PUTTING VALUE BACK INTO THE PROPOSITION
The delivery sector struggles with the issue of price vs cost. Shoppers want free – or low-cost – delivery, but they also want convenience and flexibility. The IRUK 500 found the median charge for standard delivery is just £3.99. Investing in the people, processes and technology required to give people a choice of delivery location, guaranteed delivery slots and in-flight change capabilities is a big ask when retailers are competing on price and cutting margins in order to win business.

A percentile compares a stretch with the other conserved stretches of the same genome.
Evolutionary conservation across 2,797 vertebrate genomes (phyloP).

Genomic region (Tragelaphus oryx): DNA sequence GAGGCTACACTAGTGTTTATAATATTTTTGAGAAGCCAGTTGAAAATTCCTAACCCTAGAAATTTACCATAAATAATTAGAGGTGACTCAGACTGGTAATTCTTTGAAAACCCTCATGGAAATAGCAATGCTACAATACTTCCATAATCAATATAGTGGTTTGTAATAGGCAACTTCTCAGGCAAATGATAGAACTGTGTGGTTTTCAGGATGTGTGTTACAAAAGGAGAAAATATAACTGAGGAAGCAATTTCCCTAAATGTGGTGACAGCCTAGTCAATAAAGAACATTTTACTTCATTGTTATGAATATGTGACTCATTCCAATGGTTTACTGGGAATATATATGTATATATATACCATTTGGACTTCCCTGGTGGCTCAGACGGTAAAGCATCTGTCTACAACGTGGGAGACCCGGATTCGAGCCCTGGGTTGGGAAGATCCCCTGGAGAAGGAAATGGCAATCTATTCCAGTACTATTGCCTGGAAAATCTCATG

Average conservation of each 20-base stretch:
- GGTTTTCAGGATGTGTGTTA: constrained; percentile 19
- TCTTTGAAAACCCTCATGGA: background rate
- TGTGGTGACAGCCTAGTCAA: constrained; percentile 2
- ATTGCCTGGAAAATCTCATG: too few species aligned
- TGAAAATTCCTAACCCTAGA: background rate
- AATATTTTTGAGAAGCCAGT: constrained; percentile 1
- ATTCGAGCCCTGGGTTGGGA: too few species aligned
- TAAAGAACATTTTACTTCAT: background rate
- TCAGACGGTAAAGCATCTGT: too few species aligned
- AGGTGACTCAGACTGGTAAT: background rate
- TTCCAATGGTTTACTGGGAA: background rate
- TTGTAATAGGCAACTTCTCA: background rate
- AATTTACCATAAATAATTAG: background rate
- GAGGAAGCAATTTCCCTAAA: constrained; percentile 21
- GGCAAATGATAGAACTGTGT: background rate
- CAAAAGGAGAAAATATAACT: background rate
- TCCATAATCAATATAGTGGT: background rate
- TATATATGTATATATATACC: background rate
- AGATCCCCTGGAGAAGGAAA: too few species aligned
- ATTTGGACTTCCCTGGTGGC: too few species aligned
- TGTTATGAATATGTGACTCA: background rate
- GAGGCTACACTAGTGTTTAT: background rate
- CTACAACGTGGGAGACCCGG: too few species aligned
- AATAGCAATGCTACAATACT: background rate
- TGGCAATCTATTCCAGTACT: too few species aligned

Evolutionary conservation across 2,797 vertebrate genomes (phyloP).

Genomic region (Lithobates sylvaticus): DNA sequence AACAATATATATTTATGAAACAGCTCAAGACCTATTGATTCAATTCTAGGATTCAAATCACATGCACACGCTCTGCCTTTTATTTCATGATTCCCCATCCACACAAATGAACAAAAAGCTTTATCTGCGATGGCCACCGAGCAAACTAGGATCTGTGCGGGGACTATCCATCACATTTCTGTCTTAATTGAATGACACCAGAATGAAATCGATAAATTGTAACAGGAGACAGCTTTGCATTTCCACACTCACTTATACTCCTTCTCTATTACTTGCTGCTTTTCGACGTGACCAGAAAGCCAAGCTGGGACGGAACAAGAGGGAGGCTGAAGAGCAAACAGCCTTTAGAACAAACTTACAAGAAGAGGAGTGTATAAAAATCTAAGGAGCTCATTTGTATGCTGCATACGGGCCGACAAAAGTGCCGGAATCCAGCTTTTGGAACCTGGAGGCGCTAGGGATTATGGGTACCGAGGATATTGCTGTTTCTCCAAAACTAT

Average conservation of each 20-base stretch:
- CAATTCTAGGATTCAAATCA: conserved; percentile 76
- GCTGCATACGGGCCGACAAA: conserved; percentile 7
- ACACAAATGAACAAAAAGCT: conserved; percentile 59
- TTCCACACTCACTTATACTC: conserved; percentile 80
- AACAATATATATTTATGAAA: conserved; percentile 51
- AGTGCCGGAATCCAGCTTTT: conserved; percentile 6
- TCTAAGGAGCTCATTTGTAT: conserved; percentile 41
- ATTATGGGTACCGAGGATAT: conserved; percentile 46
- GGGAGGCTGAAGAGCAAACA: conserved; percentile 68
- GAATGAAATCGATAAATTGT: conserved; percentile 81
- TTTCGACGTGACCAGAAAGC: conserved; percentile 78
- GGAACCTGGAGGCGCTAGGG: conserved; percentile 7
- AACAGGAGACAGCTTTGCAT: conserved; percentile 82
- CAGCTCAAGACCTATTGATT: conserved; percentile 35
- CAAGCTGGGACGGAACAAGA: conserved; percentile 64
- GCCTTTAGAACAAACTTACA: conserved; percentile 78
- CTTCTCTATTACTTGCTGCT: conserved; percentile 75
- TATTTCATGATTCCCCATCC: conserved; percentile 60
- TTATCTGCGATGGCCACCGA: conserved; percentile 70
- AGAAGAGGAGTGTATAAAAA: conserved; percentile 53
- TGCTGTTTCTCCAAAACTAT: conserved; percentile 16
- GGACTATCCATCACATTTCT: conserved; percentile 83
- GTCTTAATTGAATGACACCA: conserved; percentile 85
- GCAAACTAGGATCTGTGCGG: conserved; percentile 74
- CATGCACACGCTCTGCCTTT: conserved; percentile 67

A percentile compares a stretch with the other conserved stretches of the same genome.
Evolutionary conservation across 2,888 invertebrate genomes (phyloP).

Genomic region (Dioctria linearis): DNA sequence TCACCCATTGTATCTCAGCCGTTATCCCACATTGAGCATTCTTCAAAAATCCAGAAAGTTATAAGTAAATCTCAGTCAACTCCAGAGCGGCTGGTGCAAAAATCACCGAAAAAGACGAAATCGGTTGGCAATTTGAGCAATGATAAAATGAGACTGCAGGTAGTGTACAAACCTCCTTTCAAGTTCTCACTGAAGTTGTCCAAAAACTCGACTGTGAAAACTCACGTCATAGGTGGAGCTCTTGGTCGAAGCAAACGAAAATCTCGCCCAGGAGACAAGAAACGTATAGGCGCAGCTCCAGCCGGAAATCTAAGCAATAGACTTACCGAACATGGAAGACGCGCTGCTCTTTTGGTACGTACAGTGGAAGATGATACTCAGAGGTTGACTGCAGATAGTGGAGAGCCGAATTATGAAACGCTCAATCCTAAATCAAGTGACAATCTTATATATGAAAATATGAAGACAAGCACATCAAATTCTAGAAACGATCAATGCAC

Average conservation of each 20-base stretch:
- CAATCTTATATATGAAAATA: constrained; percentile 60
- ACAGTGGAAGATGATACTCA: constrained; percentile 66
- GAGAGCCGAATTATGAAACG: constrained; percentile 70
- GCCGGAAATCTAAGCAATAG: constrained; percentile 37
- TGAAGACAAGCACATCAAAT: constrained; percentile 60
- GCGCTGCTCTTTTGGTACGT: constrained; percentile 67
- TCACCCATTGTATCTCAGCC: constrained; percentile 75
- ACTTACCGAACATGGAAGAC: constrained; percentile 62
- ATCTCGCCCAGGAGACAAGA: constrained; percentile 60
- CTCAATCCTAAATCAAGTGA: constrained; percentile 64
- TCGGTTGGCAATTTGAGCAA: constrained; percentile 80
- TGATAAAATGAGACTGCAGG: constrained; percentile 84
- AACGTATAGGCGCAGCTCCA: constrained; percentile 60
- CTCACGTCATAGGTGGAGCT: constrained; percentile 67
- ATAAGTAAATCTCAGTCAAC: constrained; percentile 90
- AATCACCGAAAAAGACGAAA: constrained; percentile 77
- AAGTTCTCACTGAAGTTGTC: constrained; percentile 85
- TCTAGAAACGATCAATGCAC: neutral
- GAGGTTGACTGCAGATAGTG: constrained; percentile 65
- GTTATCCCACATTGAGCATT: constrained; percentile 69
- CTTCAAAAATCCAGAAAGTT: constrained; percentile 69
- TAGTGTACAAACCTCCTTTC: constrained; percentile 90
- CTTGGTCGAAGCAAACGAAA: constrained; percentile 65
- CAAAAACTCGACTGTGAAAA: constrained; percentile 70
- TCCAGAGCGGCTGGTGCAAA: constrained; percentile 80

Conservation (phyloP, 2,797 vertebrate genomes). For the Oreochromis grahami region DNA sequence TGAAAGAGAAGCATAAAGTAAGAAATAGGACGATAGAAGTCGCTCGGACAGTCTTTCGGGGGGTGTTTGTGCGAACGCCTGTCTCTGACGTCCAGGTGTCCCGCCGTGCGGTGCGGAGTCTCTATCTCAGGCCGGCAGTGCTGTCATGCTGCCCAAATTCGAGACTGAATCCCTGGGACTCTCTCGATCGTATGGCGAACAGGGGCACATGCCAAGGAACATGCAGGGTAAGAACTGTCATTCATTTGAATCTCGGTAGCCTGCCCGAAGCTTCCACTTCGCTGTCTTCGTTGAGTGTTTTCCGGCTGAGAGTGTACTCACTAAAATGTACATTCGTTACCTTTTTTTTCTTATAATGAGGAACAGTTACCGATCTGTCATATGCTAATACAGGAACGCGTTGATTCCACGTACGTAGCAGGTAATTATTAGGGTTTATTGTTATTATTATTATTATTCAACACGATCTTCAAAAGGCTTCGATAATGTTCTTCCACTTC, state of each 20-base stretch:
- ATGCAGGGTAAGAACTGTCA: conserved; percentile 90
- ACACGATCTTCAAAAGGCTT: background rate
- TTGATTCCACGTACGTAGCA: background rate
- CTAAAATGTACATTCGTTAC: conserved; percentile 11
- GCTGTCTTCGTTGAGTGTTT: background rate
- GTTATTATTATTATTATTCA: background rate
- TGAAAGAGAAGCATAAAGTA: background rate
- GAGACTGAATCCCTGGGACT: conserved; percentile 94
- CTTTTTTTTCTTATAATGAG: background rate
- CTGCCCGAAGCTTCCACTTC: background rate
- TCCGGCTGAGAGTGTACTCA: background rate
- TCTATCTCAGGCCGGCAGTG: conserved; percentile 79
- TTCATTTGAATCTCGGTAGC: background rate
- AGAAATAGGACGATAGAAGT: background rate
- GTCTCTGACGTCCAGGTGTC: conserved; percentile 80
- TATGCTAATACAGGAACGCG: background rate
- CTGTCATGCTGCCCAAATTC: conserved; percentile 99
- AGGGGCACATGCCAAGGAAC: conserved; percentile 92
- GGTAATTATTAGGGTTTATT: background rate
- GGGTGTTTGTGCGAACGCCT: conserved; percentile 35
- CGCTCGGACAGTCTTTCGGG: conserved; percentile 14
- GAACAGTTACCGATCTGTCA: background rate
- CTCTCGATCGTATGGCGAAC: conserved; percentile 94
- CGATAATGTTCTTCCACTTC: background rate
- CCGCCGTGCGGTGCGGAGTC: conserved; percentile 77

Becky Clark is chief executive of NetDespatch . The company’s order and shipping systems help to power business such as CollectPlus and Amazon’s same-day delivery service, Pass My Parcel. She thinks it’s time the first mile and the last mile were better connected.
“It’s all on the retailer, I’m afraid,” she says. “There’s precious little the carrier can do. They only carry the parcels the retailer sends out, and the twin peaks of Black Friday and Christmas are painful.”
Clark adds: “You strike a deal with your carrier based on certain criteria, then you have a big promotion that goes really well and things can become unexpectedly expensive for them. The sooner the carrier knows, the greater the chance of avoiding problems. The more integrated your systems are, the more visible your problems will become. The sooner you can see them, the better equipped you will be to do something about them.”